But that is to run ahead a little. For the symbolic heart of the book is the illness from which Agnes Ku’s mother began to suffer in the year in which the images in this book were taken and during which the journey …or perhaps journeys… they record took place. Image and text are thus counterpoint to each other. In reading the one we come to see the other; in seeing the other we learn to parse the one.

The book is structured almost as a musical composition. The bi-lingual whole – the English and Chinese texts are always juxtaposed – has five sections, each composed of a series of short meditations, poems and poetic fragments that punctuate longer or shorter sequences of partially eclipsed images and, directly or more usually indirectly, reflect on them.

The physical heart of the book is two sections about places. Imprints of Space is a ‘macro’ view of To Kwa Wan, where Agnes was born and which she revisits with her mother as an aide memoire. It is a place “where time seems to have stood still” yet that is both “imagined and real.” Its pivotal role can be inferred from how it looms so much, much larger than Kwun Tong, where “I spent my childhood and youth”. In the book, and perhaps in Agnes Ku’s life, Kwun Tong has gone almost before it has arrived.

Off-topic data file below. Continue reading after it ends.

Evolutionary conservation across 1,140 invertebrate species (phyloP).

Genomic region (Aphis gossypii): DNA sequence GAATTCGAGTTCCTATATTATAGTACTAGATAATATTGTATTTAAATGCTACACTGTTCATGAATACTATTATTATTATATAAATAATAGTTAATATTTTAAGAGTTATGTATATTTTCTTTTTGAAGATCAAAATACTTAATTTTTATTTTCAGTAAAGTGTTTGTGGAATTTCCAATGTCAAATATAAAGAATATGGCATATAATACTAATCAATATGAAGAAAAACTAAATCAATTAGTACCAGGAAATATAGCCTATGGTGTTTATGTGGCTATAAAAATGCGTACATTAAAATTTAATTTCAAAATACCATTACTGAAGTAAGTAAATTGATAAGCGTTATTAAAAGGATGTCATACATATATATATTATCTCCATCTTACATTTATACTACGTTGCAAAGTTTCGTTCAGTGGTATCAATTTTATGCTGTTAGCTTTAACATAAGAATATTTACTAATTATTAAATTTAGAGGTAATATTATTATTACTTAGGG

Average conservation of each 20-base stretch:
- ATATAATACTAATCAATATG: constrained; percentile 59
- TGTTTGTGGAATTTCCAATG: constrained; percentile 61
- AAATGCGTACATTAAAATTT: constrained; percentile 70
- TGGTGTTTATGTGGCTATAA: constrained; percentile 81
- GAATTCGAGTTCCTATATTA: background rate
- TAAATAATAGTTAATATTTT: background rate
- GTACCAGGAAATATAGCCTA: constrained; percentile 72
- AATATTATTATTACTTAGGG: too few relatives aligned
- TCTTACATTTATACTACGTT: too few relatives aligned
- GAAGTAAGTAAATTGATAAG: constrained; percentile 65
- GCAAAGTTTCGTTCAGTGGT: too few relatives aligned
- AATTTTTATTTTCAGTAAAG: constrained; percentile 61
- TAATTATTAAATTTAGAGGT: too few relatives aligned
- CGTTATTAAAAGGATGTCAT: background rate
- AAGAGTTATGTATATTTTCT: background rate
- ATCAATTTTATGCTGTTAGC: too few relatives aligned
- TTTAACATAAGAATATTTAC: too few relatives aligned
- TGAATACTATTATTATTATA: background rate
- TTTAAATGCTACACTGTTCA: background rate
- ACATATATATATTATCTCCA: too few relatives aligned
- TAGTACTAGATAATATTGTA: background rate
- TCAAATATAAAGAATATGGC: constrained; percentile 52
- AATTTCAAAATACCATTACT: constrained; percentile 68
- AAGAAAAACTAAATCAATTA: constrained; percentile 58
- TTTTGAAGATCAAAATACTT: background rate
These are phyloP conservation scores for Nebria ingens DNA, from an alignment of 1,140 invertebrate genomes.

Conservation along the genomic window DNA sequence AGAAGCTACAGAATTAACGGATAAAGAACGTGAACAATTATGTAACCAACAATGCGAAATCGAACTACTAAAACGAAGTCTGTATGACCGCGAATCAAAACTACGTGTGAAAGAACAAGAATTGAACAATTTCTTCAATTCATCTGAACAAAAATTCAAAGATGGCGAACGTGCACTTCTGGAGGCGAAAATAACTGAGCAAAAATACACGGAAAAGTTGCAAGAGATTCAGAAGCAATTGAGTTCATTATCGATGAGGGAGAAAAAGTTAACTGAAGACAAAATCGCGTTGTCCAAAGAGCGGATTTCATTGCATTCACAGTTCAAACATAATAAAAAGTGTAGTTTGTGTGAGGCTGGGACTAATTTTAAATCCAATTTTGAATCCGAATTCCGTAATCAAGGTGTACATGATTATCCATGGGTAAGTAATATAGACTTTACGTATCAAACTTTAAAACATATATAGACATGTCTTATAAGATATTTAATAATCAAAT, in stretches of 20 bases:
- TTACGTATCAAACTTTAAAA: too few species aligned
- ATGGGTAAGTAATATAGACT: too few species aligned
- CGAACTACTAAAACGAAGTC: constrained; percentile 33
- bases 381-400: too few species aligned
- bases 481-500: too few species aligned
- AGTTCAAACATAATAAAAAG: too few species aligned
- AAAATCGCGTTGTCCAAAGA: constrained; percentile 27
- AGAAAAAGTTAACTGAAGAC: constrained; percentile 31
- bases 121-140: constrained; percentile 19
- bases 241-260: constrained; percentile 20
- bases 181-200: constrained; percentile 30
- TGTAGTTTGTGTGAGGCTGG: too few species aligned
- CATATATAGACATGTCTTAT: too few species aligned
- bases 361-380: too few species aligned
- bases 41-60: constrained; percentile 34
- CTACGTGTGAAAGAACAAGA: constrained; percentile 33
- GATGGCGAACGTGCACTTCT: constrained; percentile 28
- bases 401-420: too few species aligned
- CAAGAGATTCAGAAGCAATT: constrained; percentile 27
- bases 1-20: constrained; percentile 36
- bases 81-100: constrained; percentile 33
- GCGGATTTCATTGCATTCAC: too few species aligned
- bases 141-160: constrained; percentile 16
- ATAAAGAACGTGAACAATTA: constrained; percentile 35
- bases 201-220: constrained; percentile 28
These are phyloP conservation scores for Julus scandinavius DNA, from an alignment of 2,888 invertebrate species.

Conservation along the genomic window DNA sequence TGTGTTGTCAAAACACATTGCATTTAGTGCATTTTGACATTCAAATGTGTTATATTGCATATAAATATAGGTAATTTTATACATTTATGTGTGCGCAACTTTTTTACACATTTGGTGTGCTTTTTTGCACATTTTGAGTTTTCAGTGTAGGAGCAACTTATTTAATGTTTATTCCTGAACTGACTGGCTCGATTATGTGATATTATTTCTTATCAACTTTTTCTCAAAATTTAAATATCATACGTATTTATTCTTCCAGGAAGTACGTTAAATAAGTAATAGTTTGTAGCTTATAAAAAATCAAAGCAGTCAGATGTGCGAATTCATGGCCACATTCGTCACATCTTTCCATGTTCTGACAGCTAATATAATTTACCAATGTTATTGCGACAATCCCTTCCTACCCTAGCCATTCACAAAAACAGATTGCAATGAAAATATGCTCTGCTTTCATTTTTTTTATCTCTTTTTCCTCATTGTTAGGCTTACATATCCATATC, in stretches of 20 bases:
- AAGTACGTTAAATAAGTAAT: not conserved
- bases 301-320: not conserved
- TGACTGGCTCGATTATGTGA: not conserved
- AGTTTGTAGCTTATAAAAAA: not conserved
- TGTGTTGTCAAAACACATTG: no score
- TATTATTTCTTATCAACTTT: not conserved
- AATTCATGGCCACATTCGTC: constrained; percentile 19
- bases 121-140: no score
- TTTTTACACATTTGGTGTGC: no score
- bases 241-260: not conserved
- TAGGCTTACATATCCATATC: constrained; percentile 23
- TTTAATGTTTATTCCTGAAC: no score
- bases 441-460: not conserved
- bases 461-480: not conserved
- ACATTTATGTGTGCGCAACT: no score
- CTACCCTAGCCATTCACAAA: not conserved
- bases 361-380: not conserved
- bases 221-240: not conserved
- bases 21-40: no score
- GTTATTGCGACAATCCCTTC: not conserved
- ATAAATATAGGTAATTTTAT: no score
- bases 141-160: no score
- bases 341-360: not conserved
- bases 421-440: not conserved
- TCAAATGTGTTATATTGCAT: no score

Hidden Corners, a ‘micro’ view, offers small fragments of scenes that seem later to echo and re-echo in a short parenthesis by Agnes’ about her mother’s seeming memory loss, “Is it that they (the aged) no longer remember, or that we have forgotten much more?”

The book ends with a short section called Lights and a briefer closure, On the same train (afterword). Perhaps deliberately we are left uncertain. Is the journey we embarked on with Agnes and her mother, with remembered places part-filled with “blackness…neither sadness nor indulgence (but) the hidden, the unknown”, over? We are not told. Perhaps the journey can never be over. Perhaps, indeed, and despite the metaphor of the train, it wasn’t a journey. For if we are all on the same train, where can it have come from? Whither could it be going? And why?